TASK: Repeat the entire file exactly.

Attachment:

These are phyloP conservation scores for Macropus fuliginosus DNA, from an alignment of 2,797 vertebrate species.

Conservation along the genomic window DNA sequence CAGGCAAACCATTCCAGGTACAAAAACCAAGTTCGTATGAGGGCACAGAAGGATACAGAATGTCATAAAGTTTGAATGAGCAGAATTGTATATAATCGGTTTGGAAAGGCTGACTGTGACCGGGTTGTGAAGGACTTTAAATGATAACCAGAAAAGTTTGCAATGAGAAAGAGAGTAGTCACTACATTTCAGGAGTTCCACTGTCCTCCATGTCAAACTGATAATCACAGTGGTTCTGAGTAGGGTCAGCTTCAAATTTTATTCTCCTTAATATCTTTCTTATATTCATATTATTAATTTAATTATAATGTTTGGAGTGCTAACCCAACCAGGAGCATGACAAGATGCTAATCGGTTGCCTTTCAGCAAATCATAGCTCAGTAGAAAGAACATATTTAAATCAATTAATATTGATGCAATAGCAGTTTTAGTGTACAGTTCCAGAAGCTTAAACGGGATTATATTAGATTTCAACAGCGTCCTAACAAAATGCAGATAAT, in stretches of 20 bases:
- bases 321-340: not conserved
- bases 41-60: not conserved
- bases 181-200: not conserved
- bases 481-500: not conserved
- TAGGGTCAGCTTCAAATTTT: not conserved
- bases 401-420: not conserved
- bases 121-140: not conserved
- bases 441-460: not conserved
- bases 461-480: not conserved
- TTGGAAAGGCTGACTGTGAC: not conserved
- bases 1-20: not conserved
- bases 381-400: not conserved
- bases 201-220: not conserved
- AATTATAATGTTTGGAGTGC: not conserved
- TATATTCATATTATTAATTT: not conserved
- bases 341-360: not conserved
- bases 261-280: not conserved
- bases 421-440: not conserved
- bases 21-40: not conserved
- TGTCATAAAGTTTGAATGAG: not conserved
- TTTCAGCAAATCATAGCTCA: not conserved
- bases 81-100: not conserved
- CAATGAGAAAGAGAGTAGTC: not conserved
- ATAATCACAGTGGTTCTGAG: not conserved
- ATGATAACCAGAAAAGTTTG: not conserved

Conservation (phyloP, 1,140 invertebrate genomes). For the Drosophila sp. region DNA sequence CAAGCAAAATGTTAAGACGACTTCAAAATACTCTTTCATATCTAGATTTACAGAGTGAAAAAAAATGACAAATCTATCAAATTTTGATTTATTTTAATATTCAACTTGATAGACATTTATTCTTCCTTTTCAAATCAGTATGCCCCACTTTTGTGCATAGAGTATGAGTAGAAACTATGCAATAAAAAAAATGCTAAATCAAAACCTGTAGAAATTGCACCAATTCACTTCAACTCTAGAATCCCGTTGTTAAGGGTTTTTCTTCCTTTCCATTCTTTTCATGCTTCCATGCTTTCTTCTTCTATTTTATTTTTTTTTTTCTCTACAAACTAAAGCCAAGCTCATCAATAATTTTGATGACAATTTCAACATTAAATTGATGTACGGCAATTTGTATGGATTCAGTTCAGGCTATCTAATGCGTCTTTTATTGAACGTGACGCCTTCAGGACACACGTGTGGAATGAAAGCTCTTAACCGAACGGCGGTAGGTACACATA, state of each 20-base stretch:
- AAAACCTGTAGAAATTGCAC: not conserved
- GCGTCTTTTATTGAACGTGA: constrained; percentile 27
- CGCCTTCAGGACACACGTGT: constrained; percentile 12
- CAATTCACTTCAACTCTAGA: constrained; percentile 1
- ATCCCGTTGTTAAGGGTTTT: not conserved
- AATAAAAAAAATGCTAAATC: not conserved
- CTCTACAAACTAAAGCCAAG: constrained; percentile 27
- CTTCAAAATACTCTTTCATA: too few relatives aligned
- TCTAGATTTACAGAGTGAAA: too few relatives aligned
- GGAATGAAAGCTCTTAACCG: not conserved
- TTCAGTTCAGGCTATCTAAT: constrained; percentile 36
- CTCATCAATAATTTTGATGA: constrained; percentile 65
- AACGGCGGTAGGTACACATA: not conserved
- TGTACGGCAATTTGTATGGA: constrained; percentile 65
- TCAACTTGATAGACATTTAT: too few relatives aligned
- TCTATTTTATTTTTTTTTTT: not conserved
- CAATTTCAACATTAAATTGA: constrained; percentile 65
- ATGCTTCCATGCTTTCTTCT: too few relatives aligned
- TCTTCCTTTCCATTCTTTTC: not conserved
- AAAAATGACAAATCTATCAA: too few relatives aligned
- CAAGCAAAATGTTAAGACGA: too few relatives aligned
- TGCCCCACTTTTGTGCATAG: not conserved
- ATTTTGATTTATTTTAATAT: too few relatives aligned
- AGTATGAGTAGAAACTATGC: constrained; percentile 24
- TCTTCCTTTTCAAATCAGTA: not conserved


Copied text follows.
These are phyloP conservation scores for Macropus fuliginosus DNA, from an alignment of 2,797 vertebrate species.

Conservation along the genomic window DNA sequence CAGGCAAACCATTCCAGGTACAAAAACCAAGTTCGTATGAGGGCACAGAAGGATACAGAATGTCATAAAGTTTGAATGAGCAGAATTGTATATAATCGGTTTGGAAAGGCTGACTGTGACCGGGTTGTGAAGGACTTTAAATGATAACCAGAAAAGTTTGCAATGAGAAAGAGAGTAGTCACTACATTTCAGGAGTTCCACTGTCCTCCATGTCAAACTGATAATCACAGTGGTTCTGAGTAGGGTCAGCTTCAAATTTTATTCTCCTTAATATCTTTCTTATATTCATATTATTAATTTAATTATAATGTTTGGAGTGCTAACCCAACCAGGAGCATGACAAGATGCTAATCGGTTGCCTTTCAGCAAATCATAGCTCAGTAGAAAGAACATATTTAAATCAATTAATATTGATGCAATAGCAGTTTTAGTGTACAGTTCCAGAAGCTTAAACGGGATTATATTAGATTTCAACAGCGTCCTAACAAAATGCAGATAAT, in stretches of 20 bases:
- bases 321-340: not conserved
- bases 41-60: not conserved
- bases 181-200: not conserved
- bases 481-500: not conserved
- TAGGGTCAGCTTCAAATTTT: not conserved
- bases 401-420: not conserved
- bases 121-140: not conserved
- bases 441-460: not conserved
- bases 461-480: not conserved
- TTGGAAAGGCTGACTGTGAC: not conserved
- bases 1-20: not conserved
- bases 381-400: not conserved
- bases 201-220: not conserved
- AATTATAATGTTTGGAGTGC: not conserved
- TATATTCATATTATTAATTT: not conserved
- bases 341-360: not conserved
- bases 261-280: not conserved
- bases 421-440: not conserved
- bases 21-40: not conserved
- TGTCATAAAGTTTGAATGAG: not conserved
- TTTCAGCAAATCATAGCTCA: not conserved
- bases 81-100: not conserved
- CAATGAGAAAGAGAGTAGTC: not conserved
- ATAATCACAGTGGTTCTGAG: not conserved
- ATGATAACCAGAAAAGTTTG: not conserved

Conservation (phyloP, 1,140 invertebrate genomes). For the Drosophila sp. region DNA sequence CAAGCAAAATGTTAAGACGACTTCAAAATACTCTTTCATATCTAGATTTACAGAGTGAAAAAAAATGACAAATCTATCAAATTTTGATTTATTTTAATATTCAACTTGATAGACATTTATTCTTCCTTTTCAAATCAGTATGCCCCACTTTTGTGCATAGAGTATGAGTAGAAACTATGCAATAAAAAAAATGCTAAATCAAAACCTGTAGAAATTGCACCAATTCACTTCAACTCTAGAATCCCGTTGTTAAGGGTTTTTCTTCCTTTCCATTCTTTTCATGCTTCCATGCTTTCTTCTTCTATTTTATTTTTTTTTTTCTCTACAAACTAAAGCCAAGCTCATCAATAATTTTGATGACAATTTCAACATTAAATTGATGTACGGCAATTTGTATGGATTCAGTTCAGGCTATCTAATGCGTCTTTTATTGAACGTGACGCCTTCAGGACACACGTGTGGAATGAAAGCTCTTAACCGAACGGCGGTAGGTACACATA, state of each 20-base stretch:
- AAAACCTGTAGAAATTGCAC: not conserved
- GCGTCTTTTATTGAACGTGA: constrained; percentile 27
- CGCCTTCAGGACACACGTGT: constrained; percentile 12
- CAATTCACTTCAACTCTAGA: constrained; percentile 1
- ATCCCGTTGTTAAGGGTTTT: not conserved
- AATAAAAAAAATGCTAAATC: not conserved
- CTCTACAAACTAAAGCCAAG: constrained; percentile 27
- CTTCAAAATACTCTTTCATA: too few relatives aligned
- TCTAGATTTACAGAGTGAAA: too few relatives aligned
- GGAATGAAAGCTCTTAACCG: not conserved
- TTCAGTTCAGGCTATCTAAT: constrained; percentile 36
- CTCATCAATAATTTTGATGA: constrained; percentile 65
- AACGGCGGTAGGTACACATA: not conserved
- TGTACGGCAATTTGTATGGA: constrained; percentile 65
- TCAACTTGATAGACATTTAT: too few relatives aligned
- TCTATTTTATTTTTTTTTTT: not conserved
- CAATTTCAACATTAAATTGA: constrained; percentile 65
- ATGCTTCCATGCTTTCTTCT: too few relatives aligned
- TCTTCCTTTCCATTCTTTTC: not conserved
- AAAAATGACAAATCTATCAA: too few relatives aligned
- CAAGCAAAATGTTAAGACGA: too few relatives aligned
- TGCCCCACTTTTGTGCATAG: not conserved
- ATTTTGATTTATTTTAATAT: too few relatives aligned
- AGTATGAGTAGAAACTATGC: constrained; percentile 24
- TCTTCCTTTTCAAATCAGTA: not conserved